Warning: Illegal string offset 'html' in /home3/loanuniv/public_html/forums/cache/skin_cache/cacheid_1/skin_topic.php on line 909

Warning: Cannot modify header information - headers already sent by (output started at /home3/loanuniv/public_html/forums/cache/skin_cache/cacheid_1/skin_topic.php:909) in /home3/loanuniv/public_html/forums/admin/sources/classes/output/formats/html/htmlOutput.php on line 114

Warning: Cannot modify header information - headers already sent by (output started at /home3/loanuniv/public_html/forums/cache/skin_cache/cacheid_1/skin_topic.php:909) in /home3/loanuniv/public_html/forums/admin/sources/classes/output/formats/html/htmlOutput.php on line 127

Warning: Cannot modify header information - headers already sent by (output started at /home3/loanuniv/public_html/forums/cache/skin_cache/cacheid_1/skin_topic.php:909) in /home3/loanuniv/public_html/forums/admin/sources/classes/output/formats/html/htmlOutput.php on line 136

Warning: Cannot modify header information - headers already sent by (output started at /home3/loanuniv/public_html/forums/cache/skin_cache/cacheid_1/skin_topic.php:909) in /home3/loanuniv/public_html/forums/admin/sources/classes/output/formats/html/htmlOutput.php on line 137

Warning: Cannot modify header information - headers already sent by (output started at /home3/loanuniv/public_html/forums/cache/skin_cache/cacheid_1/skin_topic.php:909) in /home3/loanuniv/public_html/forums/admin/sources/classes/output/formats/html/htmlOutput.php on line 141
New Construction of Townhomes - help? - LoanUniverse Community

Jump to content


New Construction of Townhomes - help?


7 replies to this topic

#1 Guest_TJ_*

  • Guests

Posted 09 May 2004 - 02:03 PM

I appreciate all the knowledge on this forum and hope some experienced people can advise.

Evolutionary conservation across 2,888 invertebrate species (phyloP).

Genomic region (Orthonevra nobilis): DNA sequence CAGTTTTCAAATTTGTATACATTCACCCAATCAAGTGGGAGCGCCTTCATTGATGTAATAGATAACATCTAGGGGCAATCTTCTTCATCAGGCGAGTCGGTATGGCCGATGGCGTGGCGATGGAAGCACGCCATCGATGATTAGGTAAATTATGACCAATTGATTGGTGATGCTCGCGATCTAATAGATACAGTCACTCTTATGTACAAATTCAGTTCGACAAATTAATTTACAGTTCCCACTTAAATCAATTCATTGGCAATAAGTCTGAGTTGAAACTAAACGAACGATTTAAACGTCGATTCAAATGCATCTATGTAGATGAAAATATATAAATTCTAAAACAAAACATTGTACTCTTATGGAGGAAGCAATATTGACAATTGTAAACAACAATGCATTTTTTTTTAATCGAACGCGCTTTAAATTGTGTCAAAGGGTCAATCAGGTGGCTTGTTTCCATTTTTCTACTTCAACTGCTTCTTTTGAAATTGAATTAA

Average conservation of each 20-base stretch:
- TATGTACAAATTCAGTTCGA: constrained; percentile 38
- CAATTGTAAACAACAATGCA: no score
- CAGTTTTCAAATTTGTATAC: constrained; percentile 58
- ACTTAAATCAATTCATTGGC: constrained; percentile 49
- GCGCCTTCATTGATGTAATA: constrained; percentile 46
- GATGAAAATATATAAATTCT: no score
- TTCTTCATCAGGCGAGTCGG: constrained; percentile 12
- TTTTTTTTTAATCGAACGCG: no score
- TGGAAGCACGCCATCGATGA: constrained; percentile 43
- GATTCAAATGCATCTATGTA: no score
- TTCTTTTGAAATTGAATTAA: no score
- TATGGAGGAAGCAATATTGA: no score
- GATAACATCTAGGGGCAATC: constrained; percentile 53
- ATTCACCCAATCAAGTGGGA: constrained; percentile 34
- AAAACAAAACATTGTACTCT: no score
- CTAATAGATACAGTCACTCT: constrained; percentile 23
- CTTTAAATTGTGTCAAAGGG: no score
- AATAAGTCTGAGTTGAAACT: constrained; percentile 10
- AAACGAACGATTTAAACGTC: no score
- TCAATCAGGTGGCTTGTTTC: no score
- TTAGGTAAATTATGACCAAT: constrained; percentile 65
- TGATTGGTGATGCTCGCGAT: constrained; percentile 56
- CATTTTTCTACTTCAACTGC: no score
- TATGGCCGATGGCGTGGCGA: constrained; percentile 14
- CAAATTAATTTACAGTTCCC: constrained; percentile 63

I have an opportunity to buy 4 acres of land for $1.5m. The seller is not flexible and wants the total amount. We have provided her with $50k as earnest money and will be paying an enginner approx $7k to do feasibility, soil, etc. tests.

Currently it is zoned R1. Ideally, we'd like to build 60 homes on it, get it rezoned as R3. The general contractor quoted that the approximate price would be about $9m to build this out. In addition, we have interviews with architects, attorneys, and loan officers lined up. We plan on selling each unit for 350-420k at minimum. The market is booming.

We found out that an "a&d" loan would require 50% LTV (need 750k to close). How can we make this work and do the numbers make sense?

I found out a construction loan alone could be 90% LTV.. but in our case, that would be 10% DP which would still be 90k. I'd rather go for the A&D loan and put up 750k for the land.

In addition, I am fairly green in this field. I have flipped several homes in the past (fixer uppers, etc) 2-3 per year for the past 3 years and have made excellent income as a software engineer ($100k+ for the past 4 years) and am now getting into commercial.

Specific questions I have:
should my team get a land loan, acquire the land, then work on the construction loan separately? Or obtain an "A&D" loan for both? If just getting a land loan, what do lenders typically want as for LTV? Once acquired, how about the construction loan - what typically LTV would they want for the construction loan?

Any help/guidance is very much appreciated.. thank you.

#2 loanuniverse

    Administrator